Report: High schoolers’ AIDS risk down, but ‘more work to do’

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U.S. high school students are often delaying sex, limiting their sexual activity and using condoms, but their risk for sexually transmitted diseases like HIV/AIDS remains too high, federal officials said Tuesday.

Overall, the trends are “good news, but we still have more work to do,” said Dr. Kevin Fenton, director of the National Center for HIV/AIDS, Viral Hepatitis, STD and Tuberculosis Prevention at the Centers for Disease Control and Prevention (CDC), speaking at the major international AIDS conference being held this week in Washington.

“It’s clear that to realize our goal of an AIDS-free generation, parents, schools and communities will need to intensify efforts to ensure that every young person in America knows about HIV and how to prevent infection,” he said.

In its report, released in conjunction with the 10th International AIDS Conference, the CDC found that there had been a decade’s worth of positive changes on four sexual risk behaviors among students in grades 9 through 12.

In two areas — teen “sexual debut” and number of partners of sexually experienced teens — the rates fell significantly in the 1990s and stabilized in the 2000s, said Laura Kann, chief of the surveillance and evaluation research branch in the CDC’s Division of Adolescent and School Health (DASH).

Specifically, less than half of all high school students (47 percent) reported having sexual intercourse in 2011, down from 54 percent in 1991, while the portion of sexually experienced teens who had had four or more sex partners fell to 15 percent in 2011, compared to 19 percent a decade earlier.

In a third area -— current sexual activity among sexually experienced teens — the trend was also down, from 38 percent in 1991 to 34 percent in 2011.

The strongest improvement was among condom use during the respondent’s most recent sexual intercourse: In 2011, 60 percent of sexually experienced teens said they used a condom, compared to 46 percent in 1991.

Despite these “great strides,” researchers said, several measures have stayed the same in recent years, and black and Hispanic teens were reporting higher levels of risk behaviors than white teens.

“We need to accelerate progress among African-American youth” because “they remain the most heavily affected by HIV and other sexually transmitted diseases,” said Dr. Fenton.

Young, black gay and bisexual men “are at especially high risk for HIV, and need to be a major focus for our prevention efforts,” he said. Moreover, given “the persistent lack of progress among Hispanic students,” the nation needs to “find ways again to jump-start progress among all youth overall.”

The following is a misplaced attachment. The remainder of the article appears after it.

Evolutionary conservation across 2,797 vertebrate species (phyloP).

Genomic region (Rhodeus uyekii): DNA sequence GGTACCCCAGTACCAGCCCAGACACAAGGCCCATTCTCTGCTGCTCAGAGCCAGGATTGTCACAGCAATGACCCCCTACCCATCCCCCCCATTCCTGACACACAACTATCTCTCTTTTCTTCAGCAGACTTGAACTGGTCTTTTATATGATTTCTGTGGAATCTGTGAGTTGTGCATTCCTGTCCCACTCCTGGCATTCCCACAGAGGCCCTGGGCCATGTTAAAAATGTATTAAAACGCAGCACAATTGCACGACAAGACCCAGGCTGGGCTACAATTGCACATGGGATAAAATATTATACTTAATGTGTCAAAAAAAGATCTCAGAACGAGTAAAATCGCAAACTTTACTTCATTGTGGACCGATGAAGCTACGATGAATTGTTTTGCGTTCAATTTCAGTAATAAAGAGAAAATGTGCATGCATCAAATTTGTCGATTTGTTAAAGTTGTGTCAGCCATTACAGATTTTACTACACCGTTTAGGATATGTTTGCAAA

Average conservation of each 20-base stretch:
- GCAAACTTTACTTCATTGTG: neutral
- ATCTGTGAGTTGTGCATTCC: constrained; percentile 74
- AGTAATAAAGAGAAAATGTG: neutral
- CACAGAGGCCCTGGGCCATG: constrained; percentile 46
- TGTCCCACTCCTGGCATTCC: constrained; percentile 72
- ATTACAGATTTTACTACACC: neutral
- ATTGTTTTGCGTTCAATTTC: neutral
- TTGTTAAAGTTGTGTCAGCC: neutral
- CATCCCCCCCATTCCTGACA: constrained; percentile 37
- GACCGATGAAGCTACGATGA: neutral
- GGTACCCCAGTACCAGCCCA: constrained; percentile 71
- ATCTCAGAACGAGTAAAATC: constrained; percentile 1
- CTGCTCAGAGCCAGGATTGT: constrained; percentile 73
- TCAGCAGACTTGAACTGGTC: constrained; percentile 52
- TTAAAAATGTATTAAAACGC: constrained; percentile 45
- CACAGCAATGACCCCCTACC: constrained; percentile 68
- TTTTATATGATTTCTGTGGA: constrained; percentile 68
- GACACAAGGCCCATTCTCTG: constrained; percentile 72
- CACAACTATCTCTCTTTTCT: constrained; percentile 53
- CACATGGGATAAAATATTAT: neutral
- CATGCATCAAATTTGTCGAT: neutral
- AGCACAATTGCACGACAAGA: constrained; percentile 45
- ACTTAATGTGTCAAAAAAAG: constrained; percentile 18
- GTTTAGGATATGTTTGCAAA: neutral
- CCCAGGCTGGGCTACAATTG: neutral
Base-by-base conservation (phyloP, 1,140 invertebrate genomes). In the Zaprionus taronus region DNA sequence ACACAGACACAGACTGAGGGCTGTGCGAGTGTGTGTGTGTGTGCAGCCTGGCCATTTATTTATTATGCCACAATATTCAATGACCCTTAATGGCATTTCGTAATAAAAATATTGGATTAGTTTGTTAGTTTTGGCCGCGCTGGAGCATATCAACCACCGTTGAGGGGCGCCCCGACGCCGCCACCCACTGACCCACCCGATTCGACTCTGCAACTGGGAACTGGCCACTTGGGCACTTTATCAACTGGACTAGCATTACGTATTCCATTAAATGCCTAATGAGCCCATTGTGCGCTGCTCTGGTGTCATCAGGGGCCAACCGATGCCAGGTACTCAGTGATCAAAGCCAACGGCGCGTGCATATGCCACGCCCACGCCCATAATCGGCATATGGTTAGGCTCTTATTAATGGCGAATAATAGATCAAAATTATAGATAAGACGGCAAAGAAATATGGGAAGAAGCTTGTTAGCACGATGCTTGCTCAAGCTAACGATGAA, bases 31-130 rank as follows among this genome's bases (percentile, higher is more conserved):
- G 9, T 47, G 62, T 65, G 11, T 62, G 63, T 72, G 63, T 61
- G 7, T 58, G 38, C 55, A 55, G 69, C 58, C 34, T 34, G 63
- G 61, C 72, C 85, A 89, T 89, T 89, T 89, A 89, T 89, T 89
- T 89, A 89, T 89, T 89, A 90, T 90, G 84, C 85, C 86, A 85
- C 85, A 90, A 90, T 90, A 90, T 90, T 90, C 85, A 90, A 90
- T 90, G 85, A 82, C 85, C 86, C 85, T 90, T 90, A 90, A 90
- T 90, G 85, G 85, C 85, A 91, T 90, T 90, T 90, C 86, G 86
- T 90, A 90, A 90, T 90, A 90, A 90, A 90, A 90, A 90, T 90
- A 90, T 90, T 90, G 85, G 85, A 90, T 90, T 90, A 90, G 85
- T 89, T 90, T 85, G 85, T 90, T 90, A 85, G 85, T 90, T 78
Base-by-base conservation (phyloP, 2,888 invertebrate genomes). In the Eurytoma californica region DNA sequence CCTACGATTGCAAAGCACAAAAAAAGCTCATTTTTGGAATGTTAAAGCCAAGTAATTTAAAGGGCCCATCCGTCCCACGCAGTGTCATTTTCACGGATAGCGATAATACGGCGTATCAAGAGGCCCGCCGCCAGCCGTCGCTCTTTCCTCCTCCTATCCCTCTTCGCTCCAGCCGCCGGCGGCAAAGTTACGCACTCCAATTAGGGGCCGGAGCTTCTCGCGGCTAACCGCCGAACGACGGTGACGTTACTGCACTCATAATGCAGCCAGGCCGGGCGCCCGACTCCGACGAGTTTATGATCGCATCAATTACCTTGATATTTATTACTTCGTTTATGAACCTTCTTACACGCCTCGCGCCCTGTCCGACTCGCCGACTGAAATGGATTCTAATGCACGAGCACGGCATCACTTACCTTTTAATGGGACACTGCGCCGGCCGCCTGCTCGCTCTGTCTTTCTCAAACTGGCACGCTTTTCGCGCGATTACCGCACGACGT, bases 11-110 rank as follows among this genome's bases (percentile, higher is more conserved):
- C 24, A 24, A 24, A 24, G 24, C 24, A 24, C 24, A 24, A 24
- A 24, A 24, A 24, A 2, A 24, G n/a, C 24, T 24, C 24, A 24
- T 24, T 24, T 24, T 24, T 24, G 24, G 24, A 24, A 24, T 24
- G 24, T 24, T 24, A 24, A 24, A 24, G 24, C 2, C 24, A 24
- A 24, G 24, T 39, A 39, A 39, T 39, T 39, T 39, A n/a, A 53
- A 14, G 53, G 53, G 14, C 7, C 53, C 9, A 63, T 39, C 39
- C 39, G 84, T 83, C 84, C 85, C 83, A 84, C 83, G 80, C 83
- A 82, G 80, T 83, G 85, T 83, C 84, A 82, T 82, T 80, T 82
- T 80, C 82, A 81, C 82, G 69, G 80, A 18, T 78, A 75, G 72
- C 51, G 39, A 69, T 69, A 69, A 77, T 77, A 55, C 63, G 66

The data, released Tuesday, are compiled through the CDC’s biennial survey which in 2011 was taken by 15,000 students in public and private high schools. A limitation of the study is that it misses teen dropouts, including those who may be at risk for the very behaviors covered in the survey.

Some of these teen sexual risk behaviors are included in the federal government’s “Healthy People 2020,” a 10-year agenda that sets goals to improve health of Americans. For instance, the Healthy People 2020 report calls for 10 percent improvements in the number of teens who delay sexual debut until after age 17, and the number of teens who receive sex education on how to “say no” to sex, how to use birth control, and how to avoid sexual disease, including HIV/AIDS.

“All of the sexual-health education that we work with state and local agencies to support encourages young people to avoid sexual intercourse,” said Howell Wechsler, director of DASH at the CDC. Delaying sex, for instance, “is a very effective HIV prevention” method, he said.

“At the same time, we want to give young people the tools they need to stay healthy, so at the same time they’ll learn about condoms and contraceptives,” said Mr. Wechsler.

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About the Author
Cheryl Wetzstein

Cheryl Wetzstein

Cheryl Wetzstein covers family and social issues as a national reporter for The Washington Times. She has been a reporter for three decades, working in New York City and Washington, D.C. Since joining The Washington Times in 1985, she has been a features writer, environmental and consumer affairs reporter, and assistant business editor.

Beginning in 1994, Mrs. Wetzstein worked exclusively ...

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